Lira firms against dollar as Turkey searches for foreign funds

Turkey officials have held talks with Japan and the UK on setting up currency swap lines, sources tell Reuters.

    Lira firms against dollar as Turkey searches for foreign funds
    Turkey is preparing defences against what analysts fear could be a second currency crisis in as many years [File: Khalil Ashawi/Reuters]

    The recently embattled Turkish lira edged up on Friday and held gains from late Thursday following reports that officials held talks with counterparts in Tokyo, London and elsewhere over new possible foreign funding.

    The lira, which hit a record low of 7.269 last week, stood at 6.917 against the dollar at 08:47 GMT, after data showed that measures taken to curb the coronavirus pandemic weighed heavily on the fiscal budget and on housing sales

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    Treasury and central bank officials have held bilateral talks in recent days with counterparts from Japan and the United Kingdom on setting up currency swap lines, and with Qatar and China on expanding existing facilities, Reuters news agency reported on Thursday, citing officials. 

    Cevdet Yilmaz, the ruling AK Party's deputy chairman for foreign affairs, confirmed that Turkey is seeking swap agreements.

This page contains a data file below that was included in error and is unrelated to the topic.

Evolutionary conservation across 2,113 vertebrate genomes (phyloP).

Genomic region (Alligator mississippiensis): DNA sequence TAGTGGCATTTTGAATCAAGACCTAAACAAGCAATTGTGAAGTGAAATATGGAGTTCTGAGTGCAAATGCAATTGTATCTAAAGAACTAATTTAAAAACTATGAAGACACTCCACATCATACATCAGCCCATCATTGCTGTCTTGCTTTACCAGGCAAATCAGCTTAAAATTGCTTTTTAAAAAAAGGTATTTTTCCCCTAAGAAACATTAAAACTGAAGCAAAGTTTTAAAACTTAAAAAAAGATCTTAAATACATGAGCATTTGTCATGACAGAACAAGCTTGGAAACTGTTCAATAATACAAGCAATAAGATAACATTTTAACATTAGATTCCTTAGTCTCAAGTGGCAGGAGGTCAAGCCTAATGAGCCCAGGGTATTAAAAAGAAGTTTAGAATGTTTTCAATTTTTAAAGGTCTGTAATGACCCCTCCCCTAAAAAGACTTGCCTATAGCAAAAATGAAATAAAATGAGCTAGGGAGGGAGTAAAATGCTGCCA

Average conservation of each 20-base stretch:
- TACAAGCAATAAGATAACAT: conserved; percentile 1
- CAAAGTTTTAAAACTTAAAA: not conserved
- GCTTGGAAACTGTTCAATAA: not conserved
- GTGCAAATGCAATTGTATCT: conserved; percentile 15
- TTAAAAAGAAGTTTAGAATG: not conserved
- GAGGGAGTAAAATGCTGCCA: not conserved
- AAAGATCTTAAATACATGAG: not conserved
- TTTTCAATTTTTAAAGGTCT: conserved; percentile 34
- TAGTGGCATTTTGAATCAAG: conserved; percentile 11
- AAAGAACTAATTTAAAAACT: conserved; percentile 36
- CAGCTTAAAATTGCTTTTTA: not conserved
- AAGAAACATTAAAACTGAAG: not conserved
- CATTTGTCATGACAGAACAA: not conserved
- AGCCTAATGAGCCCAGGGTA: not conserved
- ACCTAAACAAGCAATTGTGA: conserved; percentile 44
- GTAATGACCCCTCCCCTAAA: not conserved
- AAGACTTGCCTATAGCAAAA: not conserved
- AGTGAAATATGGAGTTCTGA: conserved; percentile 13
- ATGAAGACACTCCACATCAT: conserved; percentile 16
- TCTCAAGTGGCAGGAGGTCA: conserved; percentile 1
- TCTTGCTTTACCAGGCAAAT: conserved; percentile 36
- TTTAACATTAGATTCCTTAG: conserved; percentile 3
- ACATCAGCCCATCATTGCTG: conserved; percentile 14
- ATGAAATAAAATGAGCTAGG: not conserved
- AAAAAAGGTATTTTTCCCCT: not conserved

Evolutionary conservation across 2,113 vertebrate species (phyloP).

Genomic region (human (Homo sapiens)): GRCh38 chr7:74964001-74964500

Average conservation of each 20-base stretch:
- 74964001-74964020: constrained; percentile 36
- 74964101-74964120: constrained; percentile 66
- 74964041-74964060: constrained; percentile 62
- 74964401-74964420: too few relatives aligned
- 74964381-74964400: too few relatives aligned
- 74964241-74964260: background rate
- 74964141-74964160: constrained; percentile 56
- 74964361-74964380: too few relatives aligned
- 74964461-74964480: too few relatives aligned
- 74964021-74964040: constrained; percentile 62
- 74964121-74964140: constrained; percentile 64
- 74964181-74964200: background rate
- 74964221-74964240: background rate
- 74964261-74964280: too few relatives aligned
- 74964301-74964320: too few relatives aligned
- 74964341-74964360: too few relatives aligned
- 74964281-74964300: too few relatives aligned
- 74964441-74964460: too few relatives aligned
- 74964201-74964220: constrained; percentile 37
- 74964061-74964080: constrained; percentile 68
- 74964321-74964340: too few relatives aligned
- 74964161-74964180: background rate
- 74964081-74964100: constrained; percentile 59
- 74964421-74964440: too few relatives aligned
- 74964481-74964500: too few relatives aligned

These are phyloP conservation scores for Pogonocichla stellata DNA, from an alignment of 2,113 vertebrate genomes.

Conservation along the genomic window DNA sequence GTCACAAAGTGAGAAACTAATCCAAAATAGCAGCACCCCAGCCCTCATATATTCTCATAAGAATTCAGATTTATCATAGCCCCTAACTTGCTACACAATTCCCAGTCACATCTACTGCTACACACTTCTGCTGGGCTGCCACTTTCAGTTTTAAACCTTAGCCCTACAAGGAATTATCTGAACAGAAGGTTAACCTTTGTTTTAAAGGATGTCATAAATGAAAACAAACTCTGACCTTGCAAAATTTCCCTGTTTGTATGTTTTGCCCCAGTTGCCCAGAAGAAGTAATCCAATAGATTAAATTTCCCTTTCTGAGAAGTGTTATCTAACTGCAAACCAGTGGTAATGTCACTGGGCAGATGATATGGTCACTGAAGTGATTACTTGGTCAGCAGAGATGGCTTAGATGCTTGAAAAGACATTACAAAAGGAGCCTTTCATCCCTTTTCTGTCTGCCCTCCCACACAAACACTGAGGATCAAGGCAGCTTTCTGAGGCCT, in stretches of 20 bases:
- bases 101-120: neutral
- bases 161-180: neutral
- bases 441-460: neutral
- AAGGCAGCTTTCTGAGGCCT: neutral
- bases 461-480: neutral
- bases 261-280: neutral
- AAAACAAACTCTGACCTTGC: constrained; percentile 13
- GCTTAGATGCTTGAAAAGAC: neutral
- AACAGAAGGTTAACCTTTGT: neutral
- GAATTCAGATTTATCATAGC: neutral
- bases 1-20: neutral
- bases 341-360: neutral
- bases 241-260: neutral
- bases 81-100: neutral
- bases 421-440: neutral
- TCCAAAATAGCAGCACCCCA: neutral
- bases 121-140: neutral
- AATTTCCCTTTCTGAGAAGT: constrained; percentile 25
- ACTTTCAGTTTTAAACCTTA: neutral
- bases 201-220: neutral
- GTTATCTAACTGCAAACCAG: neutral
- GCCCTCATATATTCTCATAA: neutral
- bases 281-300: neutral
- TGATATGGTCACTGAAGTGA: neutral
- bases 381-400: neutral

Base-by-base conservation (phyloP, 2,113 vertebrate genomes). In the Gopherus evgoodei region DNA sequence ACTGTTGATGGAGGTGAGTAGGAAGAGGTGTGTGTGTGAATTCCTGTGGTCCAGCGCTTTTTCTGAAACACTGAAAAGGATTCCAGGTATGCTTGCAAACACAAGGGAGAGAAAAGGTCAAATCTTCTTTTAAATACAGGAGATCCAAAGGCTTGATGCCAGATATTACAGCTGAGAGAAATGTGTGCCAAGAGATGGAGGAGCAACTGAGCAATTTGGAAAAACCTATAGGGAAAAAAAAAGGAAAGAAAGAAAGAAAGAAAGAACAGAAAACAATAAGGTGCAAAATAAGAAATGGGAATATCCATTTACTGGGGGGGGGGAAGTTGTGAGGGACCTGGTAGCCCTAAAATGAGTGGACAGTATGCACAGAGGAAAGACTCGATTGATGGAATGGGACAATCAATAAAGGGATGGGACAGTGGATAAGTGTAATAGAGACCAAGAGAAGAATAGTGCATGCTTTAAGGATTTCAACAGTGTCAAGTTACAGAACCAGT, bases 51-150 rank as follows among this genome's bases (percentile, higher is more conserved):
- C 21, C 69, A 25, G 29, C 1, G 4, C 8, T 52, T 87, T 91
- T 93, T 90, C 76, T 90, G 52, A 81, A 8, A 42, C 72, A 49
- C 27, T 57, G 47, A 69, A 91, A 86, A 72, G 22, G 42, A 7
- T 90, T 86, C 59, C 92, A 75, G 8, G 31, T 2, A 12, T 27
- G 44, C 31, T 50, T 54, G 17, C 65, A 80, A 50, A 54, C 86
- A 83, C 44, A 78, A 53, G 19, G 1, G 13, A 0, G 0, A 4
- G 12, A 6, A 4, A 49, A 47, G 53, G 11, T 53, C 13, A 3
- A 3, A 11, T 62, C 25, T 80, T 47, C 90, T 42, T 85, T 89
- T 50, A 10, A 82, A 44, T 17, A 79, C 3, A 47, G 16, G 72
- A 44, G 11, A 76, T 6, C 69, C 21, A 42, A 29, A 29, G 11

"We are having negotiations with different central banks for swap opportunities," he told a panel discussion on Thursday, adding: "It is not only the US, there are also other countries." He did not elaborate further on details.

    The push comes after the lira has fallen under severe pressure, limiting Ankara's capacity to address concerns over its depleted foreign reserves and hefty debt obligations.

    An official told Reuters that Turkey was feeling confident after the talks. But it was unclear how close it may be to securing any deals as the coronavirus pandemic stretches governments and central banks like never before.

    Turkish Lira
    A merchant counts Turkish lira banknotes at the Grand Bazaar in Istanbul, Turkey [File: Murad Sezer/Reuters]

    Currency spiral risk

    Turkey's Treasury ministry, Japan's finance ministry and the Bank of England declined to comment.

    The People's Bank of China did not respond to Reuters' faxed request for comment. Qatar's government media office did not respond to a Reuters query about expanding the swaps with Ankara.

    If Turkey cannot secure tens of billions of dollars in funding, analysts say it risks a currency spiral similar to 2018, when the lira briefly shed half its value in a crisis that shook emerging markets.

    The government has said its forex buffer is adequate. This week, President Recep Tayyip Erdogan blamed the lira's fall on "those who think they can destroy our economy, put shackles on our feet, corner us by using financial institutions abroad".

    The diplomatic effort comes as the coronavirus pandemic is expected to trigger a recession.

    It suggests Turkey is looking beyond its preferred source of funding, the US Federal Reserve, and may have to consider tougher decisions on interest rates or options it has dismissed, such as the International Monetary Fund (IMF) assistance or capital controls, investors say.